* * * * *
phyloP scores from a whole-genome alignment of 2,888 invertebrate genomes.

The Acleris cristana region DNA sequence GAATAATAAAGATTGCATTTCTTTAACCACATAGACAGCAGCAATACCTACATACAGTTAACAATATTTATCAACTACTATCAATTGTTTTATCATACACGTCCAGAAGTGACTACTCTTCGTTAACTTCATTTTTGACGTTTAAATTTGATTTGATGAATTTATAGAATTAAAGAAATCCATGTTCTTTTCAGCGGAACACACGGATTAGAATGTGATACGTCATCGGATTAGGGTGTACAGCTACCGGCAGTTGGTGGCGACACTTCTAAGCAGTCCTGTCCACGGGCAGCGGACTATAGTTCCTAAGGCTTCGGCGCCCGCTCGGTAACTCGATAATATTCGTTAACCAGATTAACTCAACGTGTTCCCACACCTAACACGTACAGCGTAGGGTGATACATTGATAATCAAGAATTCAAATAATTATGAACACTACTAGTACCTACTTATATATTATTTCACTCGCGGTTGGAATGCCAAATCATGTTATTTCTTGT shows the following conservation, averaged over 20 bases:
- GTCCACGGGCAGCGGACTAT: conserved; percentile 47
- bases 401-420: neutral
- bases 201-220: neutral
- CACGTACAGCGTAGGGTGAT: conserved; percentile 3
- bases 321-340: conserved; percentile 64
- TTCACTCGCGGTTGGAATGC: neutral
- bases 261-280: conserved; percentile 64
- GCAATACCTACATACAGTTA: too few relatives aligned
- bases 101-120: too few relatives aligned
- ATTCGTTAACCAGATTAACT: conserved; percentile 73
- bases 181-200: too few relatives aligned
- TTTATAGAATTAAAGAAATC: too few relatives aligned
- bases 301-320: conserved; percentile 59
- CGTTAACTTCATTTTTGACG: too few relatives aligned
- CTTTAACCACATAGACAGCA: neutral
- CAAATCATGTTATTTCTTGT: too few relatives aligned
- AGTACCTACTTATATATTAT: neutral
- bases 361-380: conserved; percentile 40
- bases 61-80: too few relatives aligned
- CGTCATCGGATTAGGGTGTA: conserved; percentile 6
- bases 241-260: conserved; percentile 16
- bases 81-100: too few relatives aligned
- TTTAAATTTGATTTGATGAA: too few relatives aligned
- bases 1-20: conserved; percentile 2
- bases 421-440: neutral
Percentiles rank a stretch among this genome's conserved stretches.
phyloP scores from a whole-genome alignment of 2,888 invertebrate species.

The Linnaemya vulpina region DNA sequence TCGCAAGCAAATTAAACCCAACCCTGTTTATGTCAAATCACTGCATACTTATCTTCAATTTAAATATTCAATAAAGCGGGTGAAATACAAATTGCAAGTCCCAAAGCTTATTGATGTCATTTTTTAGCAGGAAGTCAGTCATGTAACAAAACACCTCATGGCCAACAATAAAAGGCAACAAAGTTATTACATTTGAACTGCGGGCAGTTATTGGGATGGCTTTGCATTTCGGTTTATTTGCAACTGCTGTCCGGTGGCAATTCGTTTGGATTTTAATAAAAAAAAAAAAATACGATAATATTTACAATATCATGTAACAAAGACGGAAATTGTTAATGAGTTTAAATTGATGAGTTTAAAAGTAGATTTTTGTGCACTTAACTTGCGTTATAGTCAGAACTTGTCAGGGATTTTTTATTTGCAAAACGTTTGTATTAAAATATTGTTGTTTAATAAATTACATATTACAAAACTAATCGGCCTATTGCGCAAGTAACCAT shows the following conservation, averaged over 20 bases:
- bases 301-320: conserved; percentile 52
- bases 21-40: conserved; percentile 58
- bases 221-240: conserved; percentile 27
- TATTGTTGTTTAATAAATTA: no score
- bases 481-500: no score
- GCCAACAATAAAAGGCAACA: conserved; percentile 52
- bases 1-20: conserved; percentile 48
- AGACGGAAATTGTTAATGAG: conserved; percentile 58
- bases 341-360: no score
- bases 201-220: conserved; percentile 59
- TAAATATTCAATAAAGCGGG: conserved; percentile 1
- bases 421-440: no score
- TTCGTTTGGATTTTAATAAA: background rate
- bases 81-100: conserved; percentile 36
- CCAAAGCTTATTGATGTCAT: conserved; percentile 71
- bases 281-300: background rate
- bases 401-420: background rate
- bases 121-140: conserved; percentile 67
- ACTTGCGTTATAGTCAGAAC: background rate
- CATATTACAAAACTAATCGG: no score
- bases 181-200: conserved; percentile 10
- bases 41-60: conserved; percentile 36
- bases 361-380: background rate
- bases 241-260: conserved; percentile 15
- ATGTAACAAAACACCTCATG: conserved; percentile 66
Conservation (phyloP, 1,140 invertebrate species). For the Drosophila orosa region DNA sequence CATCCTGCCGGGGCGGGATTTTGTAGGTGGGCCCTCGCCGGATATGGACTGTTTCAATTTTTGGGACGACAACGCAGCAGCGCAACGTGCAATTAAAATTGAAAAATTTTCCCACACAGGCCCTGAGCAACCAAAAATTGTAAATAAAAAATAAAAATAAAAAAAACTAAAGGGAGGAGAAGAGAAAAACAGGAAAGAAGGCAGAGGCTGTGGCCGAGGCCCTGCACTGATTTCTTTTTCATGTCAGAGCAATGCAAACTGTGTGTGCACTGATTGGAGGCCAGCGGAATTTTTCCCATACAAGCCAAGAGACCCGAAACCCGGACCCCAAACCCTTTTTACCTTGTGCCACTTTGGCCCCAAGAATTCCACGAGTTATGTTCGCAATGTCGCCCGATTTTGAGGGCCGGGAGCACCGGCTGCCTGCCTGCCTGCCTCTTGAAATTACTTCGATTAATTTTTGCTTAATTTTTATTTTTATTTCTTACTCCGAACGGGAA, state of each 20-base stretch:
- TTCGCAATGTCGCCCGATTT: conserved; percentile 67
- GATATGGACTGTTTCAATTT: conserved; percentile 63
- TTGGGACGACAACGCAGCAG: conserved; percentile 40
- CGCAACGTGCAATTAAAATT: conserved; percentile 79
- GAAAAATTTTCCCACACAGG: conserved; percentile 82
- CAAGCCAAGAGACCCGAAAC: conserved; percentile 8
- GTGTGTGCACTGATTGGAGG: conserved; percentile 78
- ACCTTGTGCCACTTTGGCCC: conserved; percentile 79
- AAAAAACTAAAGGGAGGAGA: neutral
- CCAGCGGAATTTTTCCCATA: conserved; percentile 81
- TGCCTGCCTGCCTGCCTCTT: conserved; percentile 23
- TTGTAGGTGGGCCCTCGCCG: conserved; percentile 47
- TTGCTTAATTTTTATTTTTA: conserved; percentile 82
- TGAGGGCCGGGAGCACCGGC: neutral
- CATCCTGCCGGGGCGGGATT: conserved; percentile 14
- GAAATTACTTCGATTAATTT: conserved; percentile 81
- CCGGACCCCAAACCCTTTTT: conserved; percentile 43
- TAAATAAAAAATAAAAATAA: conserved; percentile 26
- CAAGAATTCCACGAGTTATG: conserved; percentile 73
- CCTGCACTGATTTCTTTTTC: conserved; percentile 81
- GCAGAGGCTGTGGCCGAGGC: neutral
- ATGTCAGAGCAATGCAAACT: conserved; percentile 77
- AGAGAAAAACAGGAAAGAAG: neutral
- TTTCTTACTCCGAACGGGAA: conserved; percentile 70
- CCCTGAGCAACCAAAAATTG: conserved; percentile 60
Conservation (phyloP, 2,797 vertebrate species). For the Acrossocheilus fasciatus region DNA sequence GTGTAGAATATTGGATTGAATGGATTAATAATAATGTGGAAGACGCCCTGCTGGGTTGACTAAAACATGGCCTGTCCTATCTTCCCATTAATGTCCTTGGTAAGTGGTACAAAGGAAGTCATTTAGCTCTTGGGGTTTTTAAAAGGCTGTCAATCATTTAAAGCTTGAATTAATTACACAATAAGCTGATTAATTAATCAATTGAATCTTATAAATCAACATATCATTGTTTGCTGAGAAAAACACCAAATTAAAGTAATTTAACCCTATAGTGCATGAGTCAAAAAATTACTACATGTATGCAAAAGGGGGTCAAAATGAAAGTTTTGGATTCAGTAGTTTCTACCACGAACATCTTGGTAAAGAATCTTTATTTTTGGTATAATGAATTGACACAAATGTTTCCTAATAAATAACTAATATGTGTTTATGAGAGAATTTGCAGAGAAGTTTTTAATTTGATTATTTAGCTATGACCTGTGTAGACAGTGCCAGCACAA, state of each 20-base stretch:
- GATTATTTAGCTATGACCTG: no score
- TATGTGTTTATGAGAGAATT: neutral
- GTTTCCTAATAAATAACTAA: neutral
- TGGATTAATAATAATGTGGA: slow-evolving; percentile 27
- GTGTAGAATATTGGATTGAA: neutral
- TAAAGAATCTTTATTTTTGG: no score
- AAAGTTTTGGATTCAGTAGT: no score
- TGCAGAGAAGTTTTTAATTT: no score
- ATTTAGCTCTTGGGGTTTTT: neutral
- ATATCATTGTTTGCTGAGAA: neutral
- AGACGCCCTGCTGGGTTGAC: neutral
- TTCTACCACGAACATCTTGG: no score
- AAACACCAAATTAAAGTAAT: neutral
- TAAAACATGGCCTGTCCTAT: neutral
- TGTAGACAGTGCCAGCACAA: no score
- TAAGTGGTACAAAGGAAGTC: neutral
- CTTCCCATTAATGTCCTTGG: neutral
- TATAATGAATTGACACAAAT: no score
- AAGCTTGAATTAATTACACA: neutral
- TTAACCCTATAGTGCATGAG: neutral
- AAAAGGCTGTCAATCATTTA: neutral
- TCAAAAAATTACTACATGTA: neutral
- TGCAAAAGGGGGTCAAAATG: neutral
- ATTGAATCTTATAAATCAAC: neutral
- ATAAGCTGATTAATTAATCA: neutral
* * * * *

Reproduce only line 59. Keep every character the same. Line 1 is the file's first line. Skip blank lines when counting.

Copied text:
- TTGGGACGACAACGCAGCAG: conserved; percentile 40